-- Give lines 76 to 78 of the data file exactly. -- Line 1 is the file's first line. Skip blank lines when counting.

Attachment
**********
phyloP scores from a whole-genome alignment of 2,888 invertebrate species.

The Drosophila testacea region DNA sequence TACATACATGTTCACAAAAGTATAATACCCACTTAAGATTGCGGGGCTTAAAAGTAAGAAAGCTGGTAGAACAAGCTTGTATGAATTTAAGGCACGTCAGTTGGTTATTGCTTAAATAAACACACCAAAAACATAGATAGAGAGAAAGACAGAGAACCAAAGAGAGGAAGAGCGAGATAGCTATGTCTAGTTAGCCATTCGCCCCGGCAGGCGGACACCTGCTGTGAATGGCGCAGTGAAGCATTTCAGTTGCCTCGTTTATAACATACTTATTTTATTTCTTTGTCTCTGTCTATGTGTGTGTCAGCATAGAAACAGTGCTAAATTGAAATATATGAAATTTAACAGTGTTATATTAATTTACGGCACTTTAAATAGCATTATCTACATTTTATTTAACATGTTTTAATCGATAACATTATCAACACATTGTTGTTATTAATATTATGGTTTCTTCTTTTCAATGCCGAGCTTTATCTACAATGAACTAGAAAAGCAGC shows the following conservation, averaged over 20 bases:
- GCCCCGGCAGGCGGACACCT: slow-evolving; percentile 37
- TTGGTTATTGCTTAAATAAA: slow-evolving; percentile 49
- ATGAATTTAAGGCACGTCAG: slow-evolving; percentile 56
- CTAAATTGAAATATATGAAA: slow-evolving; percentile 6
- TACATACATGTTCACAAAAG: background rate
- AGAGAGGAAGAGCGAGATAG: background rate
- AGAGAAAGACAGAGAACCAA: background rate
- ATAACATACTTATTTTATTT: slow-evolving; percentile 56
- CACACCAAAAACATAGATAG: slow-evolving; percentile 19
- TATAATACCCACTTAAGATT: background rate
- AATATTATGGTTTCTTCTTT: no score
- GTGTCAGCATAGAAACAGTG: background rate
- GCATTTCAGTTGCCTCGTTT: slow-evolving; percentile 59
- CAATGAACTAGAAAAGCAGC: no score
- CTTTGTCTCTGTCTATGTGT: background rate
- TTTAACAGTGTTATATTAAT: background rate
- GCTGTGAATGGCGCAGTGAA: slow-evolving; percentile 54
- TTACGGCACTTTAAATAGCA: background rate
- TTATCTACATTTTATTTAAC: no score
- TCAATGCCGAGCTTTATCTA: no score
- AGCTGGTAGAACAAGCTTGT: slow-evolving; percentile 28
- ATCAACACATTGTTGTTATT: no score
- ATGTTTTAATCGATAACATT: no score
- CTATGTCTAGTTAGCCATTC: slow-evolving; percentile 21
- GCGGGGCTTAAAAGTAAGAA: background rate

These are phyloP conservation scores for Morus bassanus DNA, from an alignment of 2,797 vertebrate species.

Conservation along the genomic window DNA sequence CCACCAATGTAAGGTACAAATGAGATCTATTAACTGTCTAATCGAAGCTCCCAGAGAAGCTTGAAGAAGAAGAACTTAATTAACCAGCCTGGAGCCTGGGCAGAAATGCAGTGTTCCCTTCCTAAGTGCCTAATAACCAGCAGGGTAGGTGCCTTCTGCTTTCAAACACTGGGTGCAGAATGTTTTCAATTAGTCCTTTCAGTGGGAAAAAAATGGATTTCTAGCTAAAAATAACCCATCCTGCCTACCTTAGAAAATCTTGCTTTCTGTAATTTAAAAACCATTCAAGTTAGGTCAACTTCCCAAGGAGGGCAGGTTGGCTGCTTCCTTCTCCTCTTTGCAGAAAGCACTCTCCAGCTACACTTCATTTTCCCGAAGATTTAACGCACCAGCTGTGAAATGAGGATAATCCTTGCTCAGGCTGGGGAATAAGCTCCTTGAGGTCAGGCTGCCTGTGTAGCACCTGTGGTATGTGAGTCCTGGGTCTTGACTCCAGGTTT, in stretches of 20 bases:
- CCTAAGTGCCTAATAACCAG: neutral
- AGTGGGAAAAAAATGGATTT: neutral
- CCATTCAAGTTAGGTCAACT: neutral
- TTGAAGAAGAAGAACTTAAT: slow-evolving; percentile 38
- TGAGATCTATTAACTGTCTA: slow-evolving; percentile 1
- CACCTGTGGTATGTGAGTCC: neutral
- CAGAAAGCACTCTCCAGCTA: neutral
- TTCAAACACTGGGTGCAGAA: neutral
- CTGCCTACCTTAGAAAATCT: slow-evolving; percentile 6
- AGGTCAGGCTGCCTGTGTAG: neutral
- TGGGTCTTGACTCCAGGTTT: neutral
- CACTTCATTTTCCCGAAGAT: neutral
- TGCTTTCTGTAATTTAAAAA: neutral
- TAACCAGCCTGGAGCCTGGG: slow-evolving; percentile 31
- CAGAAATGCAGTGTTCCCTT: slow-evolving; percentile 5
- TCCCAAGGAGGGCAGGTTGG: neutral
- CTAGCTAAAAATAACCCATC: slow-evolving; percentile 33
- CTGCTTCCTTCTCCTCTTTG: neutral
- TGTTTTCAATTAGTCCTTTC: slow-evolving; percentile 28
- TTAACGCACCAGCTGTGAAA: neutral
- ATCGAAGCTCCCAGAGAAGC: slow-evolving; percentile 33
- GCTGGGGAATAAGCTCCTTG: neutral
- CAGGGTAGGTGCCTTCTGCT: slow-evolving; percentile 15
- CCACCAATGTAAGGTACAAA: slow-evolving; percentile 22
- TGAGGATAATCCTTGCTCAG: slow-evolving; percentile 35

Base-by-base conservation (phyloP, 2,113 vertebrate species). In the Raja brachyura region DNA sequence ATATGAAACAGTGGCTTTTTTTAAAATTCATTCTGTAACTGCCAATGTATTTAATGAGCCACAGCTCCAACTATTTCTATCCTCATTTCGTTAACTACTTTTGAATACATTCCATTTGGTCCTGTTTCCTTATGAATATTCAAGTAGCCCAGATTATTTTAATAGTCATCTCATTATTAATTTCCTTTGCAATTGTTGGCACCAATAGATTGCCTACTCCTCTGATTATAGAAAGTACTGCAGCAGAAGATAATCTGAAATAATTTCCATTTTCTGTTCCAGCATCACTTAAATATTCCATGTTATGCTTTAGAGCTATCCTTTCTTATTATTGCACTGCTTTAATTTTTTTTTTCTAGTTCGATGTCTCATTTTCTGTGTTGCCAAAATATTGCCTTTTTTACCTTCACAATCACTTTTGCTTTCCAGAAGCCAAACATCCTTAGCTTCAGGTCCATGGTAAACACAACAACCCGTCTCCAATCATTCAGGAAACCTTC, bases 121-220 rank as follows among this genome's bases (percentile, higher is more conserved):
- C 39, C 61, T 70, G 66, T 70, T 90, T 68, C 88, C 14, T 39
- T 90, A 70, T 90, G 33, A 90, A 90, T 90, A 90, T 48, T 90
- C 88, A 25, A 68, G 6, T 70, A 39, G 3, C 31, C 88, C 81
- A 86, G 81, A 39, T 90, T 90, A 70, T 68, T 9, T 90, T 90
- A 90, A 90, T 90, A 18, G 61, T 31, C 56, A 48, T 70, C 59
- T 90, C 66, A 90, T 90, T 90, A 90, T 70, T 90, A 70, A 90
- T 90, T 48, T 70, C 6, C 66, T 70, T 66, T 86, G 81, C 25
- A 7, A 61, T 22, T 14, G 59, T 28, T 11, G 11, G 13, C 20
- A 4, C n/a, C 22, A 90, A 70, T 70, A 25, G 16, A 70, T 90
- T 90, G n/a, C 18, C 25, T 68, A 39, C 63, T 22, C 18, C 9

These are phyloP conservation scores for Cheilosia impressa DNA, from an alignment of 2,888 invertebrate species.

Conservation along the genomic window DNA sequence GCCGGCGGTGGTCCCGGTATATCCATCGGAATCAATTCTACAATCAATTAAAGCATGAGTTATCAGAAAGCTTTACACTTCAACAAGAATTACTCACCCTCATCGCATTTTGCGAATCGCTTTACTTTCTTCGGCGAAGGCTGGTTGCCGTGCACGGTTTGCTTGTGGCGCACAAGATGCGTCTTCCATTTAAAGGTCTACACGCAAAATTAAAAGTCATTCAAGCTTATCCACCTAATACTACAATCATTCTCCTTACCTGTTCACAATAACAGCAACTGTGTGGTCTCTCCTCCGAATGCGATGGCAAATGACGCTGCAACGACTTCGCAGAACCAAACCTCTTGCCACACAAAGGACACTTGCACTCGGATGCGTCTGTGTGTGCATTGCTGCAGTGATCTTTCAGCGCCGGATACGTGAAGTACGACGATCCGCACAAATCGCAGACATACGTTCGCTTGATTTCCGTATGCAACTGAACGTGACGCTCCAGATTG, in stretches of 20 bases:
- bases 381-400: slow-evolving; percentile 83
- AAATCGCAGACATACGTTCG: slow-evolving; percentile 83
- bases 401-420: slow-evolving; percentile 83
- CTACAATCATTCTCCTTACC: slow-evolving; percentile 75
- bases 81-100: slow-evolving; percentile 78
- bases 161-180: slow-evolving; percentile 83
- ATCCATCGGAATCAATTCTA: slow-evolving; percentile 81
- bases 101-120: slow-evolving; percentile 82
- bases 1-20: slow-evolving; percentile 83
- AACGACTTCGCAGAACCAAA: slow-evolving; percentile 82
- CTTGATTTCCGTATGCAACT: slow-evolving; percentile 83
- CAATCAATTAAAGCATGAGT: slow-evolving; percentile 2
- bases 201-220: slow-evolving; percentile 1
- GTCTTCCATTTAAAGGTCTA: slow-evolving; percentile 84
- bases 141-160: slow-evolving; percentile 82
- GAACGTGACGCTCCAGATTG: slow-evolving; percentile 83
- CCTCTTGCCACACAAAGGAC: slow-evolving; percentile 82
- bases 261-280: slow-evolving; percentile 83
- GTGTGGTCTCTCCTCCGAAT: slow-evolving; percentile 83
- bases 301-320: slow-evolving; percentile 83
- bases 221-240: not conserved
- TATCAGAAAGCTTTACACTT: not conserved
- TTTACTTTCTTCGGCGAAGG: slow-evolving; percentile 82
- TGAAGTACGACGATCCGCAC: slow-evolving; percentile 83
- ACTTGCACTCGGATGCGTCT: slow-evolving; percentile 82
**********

- bases 1-20: slow-evolving; percentile 83
- AACGACTTCGCAGAACCAAA: slow-evolving; percentile 82
- CTTGATTTCCGTATGCAACT: slow-evolving; percentile 83